[3] It is next contended by the defendant that if it is a bailee for hire instead of a lodging-house keeper the liability is limited to the amount the defendant was informed by the depositor or had reason to suppose the deposit to be worth, and in any event not in excess of the sum of $250. In support of this position, section 1840 of the Civil Code is quoted, as follows: "The liability of a depositary for negligence cannot exceed the amount which he is informed by the depositor or has reason to suppose, the thing deposited to be worth," it being the defendant's contention that there was no evidence whatever that the defendant was informed by the plaintiff or anyone at the time of the deposit of the amount contained in the package, nor is there any evidence from which it can be concluded that the defendant had reason to suppose that the package was worth more than $200 or $250, and that therefore the finding of the trial court that the defendant knew the package contained a large amount of money and that the defendant had reason to suppose it contained as much as $1,253.80 is not sustained by the evidence. Furthermore, it is the contention of the appellant that the court having found that it was a lodging-house keeper, the contention of the plaintiff that it was a bailee for hire is inconsistent with such finding. We are unable to agree with this contention. The plaintiff was a member of the club and incidentally a roomer in the club-house. In either of these capacities he was entitled to all the privileges and benefits it afforded. He was not required, in making his safety deposit, to indicate in what capacity he was acting, and we are unable to see any inconsistency in invoking every instrumentality recognized by law in asserting his right to recover his property. As a member of the club, the law afforded him the right to recover as a bailor. As a renter of a room, it afforded him the right to recover as a pay guest in a lodging-house. If he fails in one and makes good in another he has established a cause of action. If he succeeds in establishing both he has likewise accomplished the single purpose of recovering the property he has deposited. It may be stated that there was no special charge for the service rendered by the club to its members in keeping a safe for the safekeeping of the valuables and money belonging to its members. This service, if paid for at all, was a portion of the service for which the members paid dues to the club, and in this connection the respondent calls attention to the fact that the superintendent of the club testified that the acceptance of the packages and the caring for them was a part of the service which was rendered to the members of the club in consideration of the dues paid by them. Mr. Hall, the assistant secretary, testified that this depositary service was a part of the service rendered to members, partly paid for from dues, and on cross-examination he testified: "The club has not given the members everything that they have wanted. It has given them what it has thought would be necessary to run a decent club." The superintendent testified to the same effect. It is further evident from a direction printed on the back of the deposit envelope as follows: "Below are directions for using this envelope. After the depositor has placed his money or valuables in the envelope and sealed it, have him sign his name in full on check A and then tear off and give him check B to keep as a receipt." It is apparent, therefore, that a part of the service to be rendered by the club in consideration of the dues of the members was caring for money and valuables when deposited with it in the proper manner and in failing to provide any blank or space on the envelope where the character or amount of the deposit was to be designated, it is apparent that it was the intention of the club officers to receive such amounts and such valuables as a member might in his discretion see fit to deposit. This it no doubt had a right to do, and in doing so assumed the responsibilities necessarily consequent thereon. In the case of Cussen v. Southern California Savings Bank, 133 Cal. 534 [85 Am. St. Rep. 221, 65 P. 1099], the supreme court of this state, having discussed the conduct and liability of depositaries for hire in a manner that is very enlightening in determining the questions involved in this appeal, said: "It was required to use that degree of care in the protection of this property from thieves without and thieves within, and it was required to use the same degree of care in the selection of its employees, and in the supervision of their conduct after they were employed. It is said in Preston v. Prather, 137 U.S. 604 [34 L.Ed. 788, 11 Sup. Ct. Rep. 162]: `Persons, therefore, depositing valuable articles with them, expect that such measures will be taken as will ordinarily secure the property from burglars, and from thieves within, . . . and also that they will employ fit men, both in ability and integrity, for the discharge of their duties, and remove those employed whenever found wanting in either of these particulars. An omission of such measures would in most cases be deemed culpable negligence so gross as to amount to a breach of good faith, and constitute a fraud upon the depositor.' (See, also, Gray v. Merriam, 148 Ill. 179, 190 [39 Am. St. Rep. 172, 32 L.R.A. 769, 35 N.E. 810].) In this case it was established by plaintiff's evidence that his money was abstracted from the vaults of defendant while on deposit. Under these circumstances the burden was cast upon defendant of showing that it used proper care in the safekeeping of the plaintiff's property. In Lockwood v. Manhattan Storage Co., 28 App. Div. 68 [50 N.Y. Supp. 974], it was said: `The ordinary rule established by numerous authorities is, that when plaintiff has proved the deposit of his goods, and a failure of the defendant to produce the same on demand, he has established a prima facie case, and the defendant must excuse his failure to produce, by bringing himself within one of the recognized exceptions.' (See, also, Claflin v. Meyer, 75 N.Y. 262 [31 Am. Rep. 467].) . . . Section 1840 of the Civil Code declares: `The liability of a depositary for negligence cannot exceed the amount which he is informed by the depositor, or has reason to suppose the thing deposited to be worth.' Defendant relies upon this section of the code, but in its provisions we see no relief for it. Here plaintiff did not inform defendant as to the value of the deposit. Neither does defendant claim that it had reason to suppose the thing deposited was of less value than it was in fact. Indeed, the very manner of conducting this somewhat peculiar line of business contemplates that the bailee shall not know the value of the thing deposited. In substance, he closes his eye to the value and character of the deposit, and this fact seems to be one of the controlling features in the transaction of this character of business. Under the circumstances, it is apparent that section 1840 of the Civil Code can have no application to the facts of this case.'" In the case of Sulpho-Saline Bath Co. v. Allen, 66 Neb. 295 [1 Ann. Cas. 21, 92 N.W. 354], the supreme court of Nebraska says: "In Woodroof v. Painter, 150 Pa. St. 91 [30 Am. St. Rep. 786, 16 L.R.A. 451, 24 A. 621], a retail dealer in clothing was sued for the value of a watch which, at the direction of the clerk, he had placed in a drawer while trying on a suit of clothes. The court said (page 452): `When the defendants opened a retail clothing store they thereby invited the public to come into their place of business and purchase clothing in the usual manner; and when they extended this invitation they assumed some duty to the people who should respond to it. Even the householder who permits the use of a path leading to his house is deemed to hold out an invitation to all people who have any reasonable ground for coming thither to pass along his pathway, and is therefore held responsible for neglecting to fence off dangerous places. 1 Addison, Torts, 203. So, too, a shopkeeper is liable for neglect on leaving a trapdoor open without any protection by which his customers receive injury. Parnaby v. Lancaster Canal Co., 11 Ad. E. 223, 39 E.C.L. 54. In like manner it cannot be doubted that, if these defendants had maintained or permitted a danger of any kind in their store, and by reason of it the plaintiff had sustained bodily injury, they would have been answerable to him for the consequences. In such case they would be said to have been guilty of negligence — guilty of a neglect of duty which they owed to the customer; but I apprehend that the duty neglected would arise from an implied contract that, if customers would come to their store, no harm that could reasonably be averted should overtake them, and the consideration for such promise would be the chance of profits from their patronage. . . . The principles which govern that relation are briefly and clearly stated by Judge Story in his work on Bailments: `When the bailment is for the benefit of the bailor, the law requires only a slight diligence on the part of the bailee, and of course makes him answerable only for gross neglect. When the bailment is for the sole benefit of the bailee, the law requires great diligence on the part of the bailee, and makes him responsible for slight neglect. Manifestly, the bailment, in a case like the present, is of the latter class, for, while the customer pays nothing directly, or eo nomine, for the safe-keeping of his effects, the dealer receives his recompense in the profits of the trade of which the bailment is a necessary incident. It was upon this principle that Lord Holt said, in Lane v. Cotton, 12 Mod. 473, 483, an action was sustainable against an innkeeper for the loss of a guest's goods, and that the Court of Appeals affirmed the judgment of the Court of Common Pleas of the city of New York in Bunnel v. Stern, 122 N.Y. 539 [19 Am. St. Rep. 519, 10 L.R.A. 481, 25 N.E. 910], supra.'" The court further says: "Having received the property as bailee, the burden was on the defendant alone to show that it was lost, if such was the case, without negligence upon its part." These cases are clear expressions of the law applicable to the situation developed in the instant case where any depositary accepts property as incidental to services rendered by the depositary, holding that the relationship between the parties is one of mutual benefit and the depositary is a bailee for hire. [4] In his pleadings the plaintiff raises no issue of negligence, that issue having for the first time been injected into the case by the answer of the defendant. The logic of the foregoing cases under such circumstances requires the defendant to assume the burden, having failed to return to the plaintiff his package, of showing that negligence may not be fairly imputed to it. The case of Perera v. Panama-Pacific Int. Exp. Co., 179 Cal. 63 [ 175 P. 454], cited by appellant, is readily distinguished from the case at bar and the cases hereinbefore discussed. In that case it is conceded by the plaintiff that he must establish the negligence of the defendant. The defendant received jewelry from the plaintiff in locked showcases furnished by the plaintiff which defendant was to sell for the plaintiff on a commission. Plaintiff's representatives at all times knew of the conditions under which the property was being cared for. The locks on the showcases were not of the accepted type and were easily opened. The case has more the aspect of a joint venture than a bailment for hire. The facts are so entirely divergent from the facts in the instant case as to serve no purpose in the solution of the problem. There is no satisfactory evidence either way as to the knowledge of the club or as to its supposition touching the amount of money likely to be deposited by the plaintiff. There is evidence in the record to the effect that the plaintiff was a business man in the city of Los Angeles; that during the year preceding this transaction his firm had done business to the extent of over $7,000,000, and that he himself had an allowance of $30,000 per year as president of the corporation, and that he frequently carried in excess of $1,000 upon his person and had upon a previous occasion deposited a large amount of money with the club. This issue was tendered by the defendant and no evidence was offered in support of the issue so tendered. The conduct of the defendant in failing to require any specification on the deposit envelope may fairly be construed to mean that a member might deposit any amount or value at his discretion. When it failed to return the deposit it was prima facie guilty of negligence and it at once devolved upon the defendant to meet the issue. In the absence of any showing in this regard and in the absence of any limitation on deposits we are not prepared to say that from all the circumstances of the case and the presumptive knowledge attributable to the officers of the club the court was not justified in finding that the defendant knew that plaintiff deposited a large amount of money in said package, or had reason to suppose that the amount of said deposit was as much as claimed by respondent. There is evidence in the record independent of what has been heretofore said upon which a finding of defendant's negligence may fairly be predicated. The club itself kept from $1,000 to $3,000 in cash in a safety box in the safe, which the evidence discloses was always kept locked. On the other hand, the compartments in which the safety deposits were kept were generally open, as was the door to the safe. The degree of care which is necessary to avoid the imputation of bad faith is estimated by the degree of care which the depositary would use toward its own property of a similar kind. In 4 L.R.A. 1215, note, it is said:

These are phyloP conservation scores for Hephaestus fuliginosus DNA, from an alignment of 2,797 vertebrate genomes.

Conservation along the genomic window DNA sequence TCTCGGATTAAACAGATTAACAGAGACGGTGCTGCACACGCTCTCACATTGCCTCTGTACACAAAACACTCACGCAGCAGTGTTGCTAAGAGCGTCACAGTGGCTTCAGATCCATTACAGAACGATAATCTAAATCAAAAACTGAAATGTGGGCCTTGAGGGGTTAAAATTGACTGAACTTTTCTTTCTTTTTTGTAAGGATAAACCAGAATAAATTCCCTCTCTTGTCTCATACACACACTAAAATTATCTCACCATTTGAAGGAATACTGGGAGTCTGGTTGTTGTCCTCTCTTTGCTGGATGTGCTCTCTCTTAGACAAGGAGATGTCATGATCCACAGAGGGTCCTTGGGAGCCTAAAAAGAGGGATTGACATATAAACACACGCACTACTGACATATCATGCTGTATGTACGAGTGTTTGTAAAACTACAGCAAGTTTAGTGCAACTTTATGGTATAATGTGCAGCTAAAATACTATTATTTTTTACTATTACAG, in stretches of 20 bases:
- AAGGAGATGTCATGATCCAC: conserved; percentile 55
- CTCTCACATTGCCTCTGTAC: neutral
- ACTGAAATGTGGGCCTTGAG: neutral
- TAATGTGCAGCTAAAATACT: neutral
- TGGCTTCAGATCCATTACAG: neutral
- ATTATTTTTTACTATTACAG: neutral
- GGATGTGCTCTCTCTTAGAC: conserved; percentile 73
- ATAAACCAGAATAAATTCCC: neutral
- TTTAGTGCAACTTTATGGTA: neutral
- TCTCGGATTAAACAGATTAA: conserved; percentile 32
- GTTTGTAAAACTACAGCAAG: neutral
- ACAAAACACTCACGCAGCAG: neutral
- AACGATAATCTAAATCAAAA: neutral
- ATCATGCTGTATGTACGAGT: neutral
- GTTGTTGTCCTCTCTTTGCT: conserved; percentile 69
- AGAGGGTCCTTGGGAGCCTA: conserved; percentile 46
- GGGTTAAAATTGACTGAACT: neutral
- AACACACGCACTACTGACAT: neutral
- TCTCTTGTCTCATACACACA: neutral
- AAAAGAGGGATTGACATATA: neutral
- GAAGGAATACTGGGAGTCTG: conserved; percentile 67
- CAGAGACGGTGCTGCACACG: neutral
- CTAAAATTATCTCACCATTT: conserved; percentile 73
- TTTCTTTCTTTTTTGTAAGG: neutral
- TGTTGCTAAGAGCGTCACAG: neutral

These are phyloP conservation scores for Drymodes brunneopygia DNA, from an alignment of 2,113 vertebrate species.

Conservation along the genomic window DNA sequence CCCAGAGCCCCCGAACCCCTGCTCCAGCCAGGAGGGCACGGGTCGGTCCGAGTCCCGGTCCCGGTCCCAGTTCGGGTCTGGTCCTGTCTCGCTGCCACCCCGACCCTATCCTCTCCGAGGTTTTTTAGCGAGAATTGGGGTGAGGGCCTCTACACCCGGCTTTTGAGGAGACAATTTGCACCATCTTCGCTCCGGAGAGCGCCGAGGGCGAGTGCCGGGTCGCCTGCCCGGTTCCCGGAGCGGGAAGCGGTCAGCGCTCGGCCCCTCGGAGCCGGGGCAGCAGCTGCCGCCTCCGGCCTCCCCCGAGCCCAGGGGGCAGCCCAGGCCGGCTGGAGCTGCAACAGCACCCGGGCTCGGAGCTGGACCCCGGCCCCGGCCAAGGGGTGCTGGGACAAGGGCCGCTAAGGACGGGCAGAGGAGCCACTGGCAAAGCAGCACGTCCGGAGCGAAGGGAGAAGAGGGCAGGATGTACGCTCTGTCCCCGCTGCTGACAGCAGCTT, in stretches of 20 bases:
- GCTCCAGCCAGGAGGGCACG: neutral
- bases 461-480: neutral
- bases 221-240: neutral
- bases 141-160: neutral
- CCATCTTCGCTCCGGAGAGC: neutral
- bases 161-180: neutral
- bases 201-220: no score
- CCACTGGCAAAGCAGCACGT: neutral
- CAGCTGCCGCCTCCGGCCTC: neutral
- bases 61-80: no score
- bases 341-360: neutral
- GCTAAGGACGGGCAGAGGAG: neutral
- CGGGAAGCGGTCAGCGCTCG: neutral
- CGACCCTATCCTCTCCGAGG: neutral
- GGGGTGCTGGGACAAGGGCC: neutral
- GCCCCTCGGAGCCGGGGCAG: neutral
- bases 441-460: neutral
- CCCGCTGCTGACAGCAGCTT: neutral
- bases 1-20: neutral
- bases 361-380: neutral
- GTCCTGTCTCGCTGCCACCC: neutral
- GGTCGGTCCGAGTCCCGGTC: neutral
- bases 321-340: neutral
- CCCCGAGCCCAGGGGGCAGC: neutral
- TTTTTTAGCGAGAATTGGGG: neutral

"Presumptions arising from fact that depositary used the same care as to his own property. The degree of care which is necessary to avoid the imputation of bad faith is estimated by the carefulness which the depositary used toward his own property of a similar kind. Lloyd v. West Branch Bank, (1850) 15 Pa. 172 [53 Am. Dec. 583, 1 Am. Neg. Cas. 574]; Ray v. Bank of Kentucky, (1874) 10 Bush (Ky.) 344. It will be difficult to presume fraud where the bailee was equally a loser with the bailor. McLean v. Rutherford, (1843) 8 Mo. 109. A gratuitous bailee is bound to the exercise of good faith; and if he accepts the goods entrusted to him with less care than he keeps his own of the same kind, this is a circumstance from which a jury might well infer a want of good faith; but the keeping of them as his own an argument of his honesty. Griffith v. Zipperwick, (1876) 28 Ohio St. 388 [1 Am. Neg. Cas. 545]. It is not enough that a bailee takes the same care of the property bailed as he does of his own; the conduct of men of common sense, as a class, in the care of their own property being the standard. Merchants National Bank v. Guilmartin, (1893) 93 Ga. 503 [44 Am. St. Rep. 182, 21 S.E. 55]."